Recommendation: This is a good literary option in a crowded field of QAnon related content
Where to read: Under the bed
Read with: A generous pour of Talisker Storm
In brief: There are a whole bunch of accounts of QAnon’s rise and influence in US politics (in particular) across a bunch of different formats and to be honest, you can pretty much take your pick based on your preferred mode of taking in information. If books are your poison, this is an excellent choice, based on solid reporting and a real sense of QAnon’s context and broader implications.
It seems fair to say that interest in QAnon reached a fever pitch following the insurrection on January 6, where Q merchandise and symbols were on prominent display alongside Nazi, alt-right and Trump signs. The subsequent blizzard of reporting has included a series in The Atlantic, a documentary series on HBO charting the rise of QAnon and its (probable) founders and a recent BBC podcast. This fits well in that mix.
Two main themes emerge from Rothschild’s reporting: that QAnon is a collection of old ideas and popular culture repackaged into ‘a conspiracy of everything’ and that QAnon builds on existing conspiracy (and scam) movements like the Iraqi dinar scam, Pizzagate and literally everything Alex Jones has ever said. The other insight in his reporting is his explanation of why QAnon is such a compelling and addictive movement. Most conspiracy theories offer simple explanations for otherwise overwhelmingly complex phenomena. Most make believers feel like they have access to privileged information which makes them more clued in or superior to the ignorant “sheeple”. But they also generally portray even believers as passive subjects acted on by the conspiracy. QAnon, by contrast, offers believers a chance to become “digital warriors” and participate in the fight against the “Deep State” and paedophile rings who are the villains in the story. It also brings people in via problem solving and the satisfaction of “cracking” the supposed code in Q drops, Trump tweets and random shit on the internet that makes no sense but is apparently of cosmic significance.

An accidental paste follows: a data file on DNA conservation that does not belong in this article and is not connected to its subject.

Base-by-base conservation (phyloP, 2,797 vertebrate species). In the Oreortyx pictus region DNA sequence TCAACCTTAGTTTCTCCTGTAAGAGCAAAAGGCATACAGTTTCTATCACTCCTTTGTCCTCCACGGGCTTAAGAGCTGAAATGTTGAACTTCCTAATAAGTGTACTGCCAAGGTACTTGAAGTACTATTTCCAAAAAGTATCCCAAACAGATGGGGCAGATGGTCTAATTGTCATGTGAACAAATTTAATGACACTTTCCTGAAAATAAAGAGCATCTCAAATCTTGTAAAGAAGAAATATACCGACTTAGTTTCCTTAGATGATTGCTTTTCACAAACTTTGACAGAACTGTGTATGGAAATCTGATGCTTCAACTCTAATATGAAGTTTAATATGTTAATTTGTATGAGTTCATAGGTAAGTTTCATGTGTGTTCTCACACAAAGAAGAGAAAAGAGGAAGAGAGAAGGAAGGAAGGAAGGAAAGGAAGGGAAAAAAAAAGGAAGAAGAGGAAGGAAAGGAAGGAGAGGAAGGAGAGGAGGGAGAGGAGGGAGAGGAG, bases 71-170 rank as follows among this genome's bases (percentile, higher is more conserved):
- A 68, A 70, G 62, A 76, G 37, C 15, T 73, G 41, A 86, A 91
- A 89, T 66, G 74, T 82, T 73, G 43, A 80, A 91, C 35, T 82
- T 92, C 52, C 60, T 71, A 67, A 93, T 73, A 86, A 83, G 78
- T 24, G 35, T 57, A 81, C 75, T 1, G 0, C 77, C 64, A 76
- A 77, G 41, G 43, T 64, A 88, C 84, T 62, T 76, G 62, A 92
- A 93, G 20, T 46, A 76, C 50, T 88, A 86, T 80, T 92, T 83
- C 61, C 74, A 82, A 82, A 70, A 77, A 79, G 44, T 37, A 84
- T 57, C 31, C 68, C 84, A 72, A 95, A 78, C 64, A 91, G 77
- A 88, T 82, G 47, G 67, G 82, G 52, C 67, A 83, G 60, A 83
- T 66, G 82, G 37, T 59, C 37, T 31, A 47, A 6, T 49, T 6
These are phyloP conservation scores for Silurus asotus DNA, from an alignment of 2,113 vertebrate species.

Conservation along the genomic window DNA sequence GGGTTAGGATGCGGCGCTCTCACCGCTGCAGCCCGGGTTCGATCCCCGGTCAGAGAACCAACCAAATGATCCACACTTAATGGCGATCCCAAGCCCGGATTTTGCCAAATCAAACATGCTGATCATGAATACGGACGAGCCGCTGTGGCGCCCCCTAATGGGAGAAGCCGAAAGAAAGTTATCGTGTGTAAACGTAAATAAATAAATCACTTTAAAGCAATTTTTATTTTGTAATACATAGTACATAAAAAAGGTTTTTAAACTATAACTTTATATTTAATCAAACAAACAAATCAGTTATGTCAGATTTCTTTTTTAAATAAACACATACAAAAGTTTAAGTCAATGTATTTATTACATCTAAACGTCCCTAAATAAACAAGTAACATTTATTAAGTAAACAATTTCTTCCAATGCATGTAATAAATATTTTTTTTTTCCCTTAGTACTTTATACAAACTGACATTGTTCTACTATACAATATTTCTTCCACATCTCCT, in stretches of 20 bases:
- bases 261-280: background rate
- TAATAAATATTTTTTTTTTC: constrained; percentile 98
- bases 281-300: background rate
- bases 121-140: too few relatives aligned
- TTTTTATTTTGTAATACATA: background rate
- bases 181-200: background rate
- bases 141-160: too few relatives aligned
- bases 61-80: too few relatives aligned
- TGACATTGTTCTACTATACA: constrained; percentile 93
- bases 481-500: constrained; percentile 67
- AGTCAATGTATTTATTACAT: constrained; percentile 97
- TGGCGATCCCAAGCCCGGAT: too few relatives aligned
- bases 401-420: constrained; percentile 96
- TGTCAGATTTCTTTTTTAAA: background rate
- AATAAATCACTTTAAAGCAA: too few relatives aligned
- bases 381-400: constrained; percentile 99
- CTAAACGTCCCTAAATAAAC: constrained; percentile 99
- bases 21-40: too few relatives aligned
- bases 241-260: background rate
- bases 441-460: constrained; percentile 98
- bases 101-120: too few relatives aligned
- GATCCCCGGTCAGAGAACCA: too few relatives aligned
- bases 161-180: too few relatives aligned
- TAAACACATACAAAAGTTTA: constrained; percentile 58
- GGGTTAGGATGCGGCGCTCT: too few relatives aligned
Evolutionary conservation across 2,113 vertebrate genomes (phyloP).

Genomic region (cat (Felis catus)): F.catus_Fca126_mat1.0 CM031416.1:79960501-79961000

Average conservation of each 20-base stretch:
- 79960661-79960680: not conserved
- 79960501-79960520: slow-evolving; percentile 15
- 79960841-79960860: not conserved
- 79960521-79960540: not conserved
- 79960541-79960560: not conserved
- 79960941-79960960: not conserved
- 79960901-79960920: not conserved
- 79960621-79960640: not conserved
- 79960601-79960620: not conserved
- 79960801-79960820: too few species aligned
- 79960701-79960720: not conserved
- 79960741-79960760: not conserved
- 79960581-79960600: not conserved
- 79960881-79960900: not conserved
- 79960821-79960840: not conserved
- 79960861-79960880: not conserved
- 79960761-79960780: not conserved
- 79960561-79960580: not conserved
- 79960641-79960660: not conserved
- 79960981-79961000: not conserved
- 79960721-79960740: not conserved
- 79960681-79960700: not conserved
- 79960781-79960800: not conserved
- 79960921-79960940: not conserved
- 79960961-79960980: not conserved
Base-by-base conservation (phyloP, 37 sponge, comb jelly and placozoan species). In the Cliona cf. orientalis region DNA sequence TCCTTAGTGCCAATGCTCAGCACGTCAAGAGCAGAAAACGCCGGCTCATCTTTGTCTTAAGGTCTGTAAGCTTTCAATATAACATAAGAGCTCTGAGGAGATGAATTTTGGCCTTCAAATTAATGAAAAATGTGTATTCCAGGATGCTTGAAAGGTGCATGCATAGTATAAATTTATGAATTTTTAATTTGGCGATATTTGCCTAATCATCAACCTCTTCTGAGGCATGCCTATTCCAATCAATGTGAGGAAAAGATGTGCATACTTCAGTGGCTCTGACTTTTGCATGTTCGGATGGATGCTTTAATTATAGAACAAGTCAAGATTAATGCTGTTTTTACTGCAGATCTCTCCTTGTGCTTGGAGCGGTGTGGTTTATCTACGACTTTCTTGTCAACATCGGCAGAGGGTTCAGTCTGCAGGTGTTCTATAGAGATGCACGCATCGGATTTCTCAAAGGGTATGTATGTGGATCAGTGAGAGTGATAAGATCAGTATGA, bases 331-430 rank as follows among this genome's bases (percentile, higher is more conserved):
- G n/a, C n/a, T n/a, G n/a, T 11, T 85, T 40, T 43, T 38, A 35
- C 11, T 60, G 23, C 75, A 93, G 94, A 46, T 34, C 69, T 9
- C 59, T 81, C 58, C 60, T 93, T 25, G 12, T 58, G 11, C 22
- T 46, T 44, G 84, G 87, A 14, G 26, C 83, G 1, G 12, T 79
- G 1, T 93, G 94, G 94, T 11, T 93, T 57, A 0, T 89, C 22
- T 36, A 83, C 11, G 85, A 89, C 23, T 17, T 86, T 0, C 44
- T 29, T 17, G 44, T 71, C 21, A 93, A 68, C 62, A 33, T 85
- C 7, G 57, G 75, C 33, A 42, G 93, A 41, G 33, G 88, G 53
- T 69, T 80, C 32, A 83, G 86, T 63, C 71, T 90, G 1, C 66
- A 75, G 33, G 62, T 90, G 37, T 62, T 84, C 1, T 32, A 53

Rothschild also takes aim at any lingering misconception that QAnon is “just another internet movement” without “real world” consequences, arguing that violence was baked into the ideology from the start. The first Q drops promised the imminent arrest of Hillary Clinton and bloody suppression of Antifa riots and the declaration of martial law has been a persistent QAnon fantasy. Even the titular “Storm” is supposed to be the final revelation and vindication of Q via the mass arrest of everyone from senior political leaders to most of Hollywood, followed by show trials at Gitmo and death by hanging. Acting out some of these violent impulses, adherents have committed a whole battery of crimes ranging from armed insurrection, sedition and treason to kidnapping and murder. It’s a point well made, and consistent with a battery of other works charting how online communities can influence and radicalise.
Looking forward, QAnon may become a less obviously noticeable political force however many of the ideas espoused have become mainstream in the Republican Party and other conservative/populist/far-right parties, anti-vax movements, MLM circles and Evangelical churches. Equally scarily, there remain a very large number of credulous people willing to buy into the next big thing and lord knows how that will turn out.
All in all, this is an excellent piece of reporting and an excellent read. It sits, however, in a saturated market and there are plenty of other options for getting the same information via other means, whether that is documentary series, podcasts or news coverage. Take your pick really.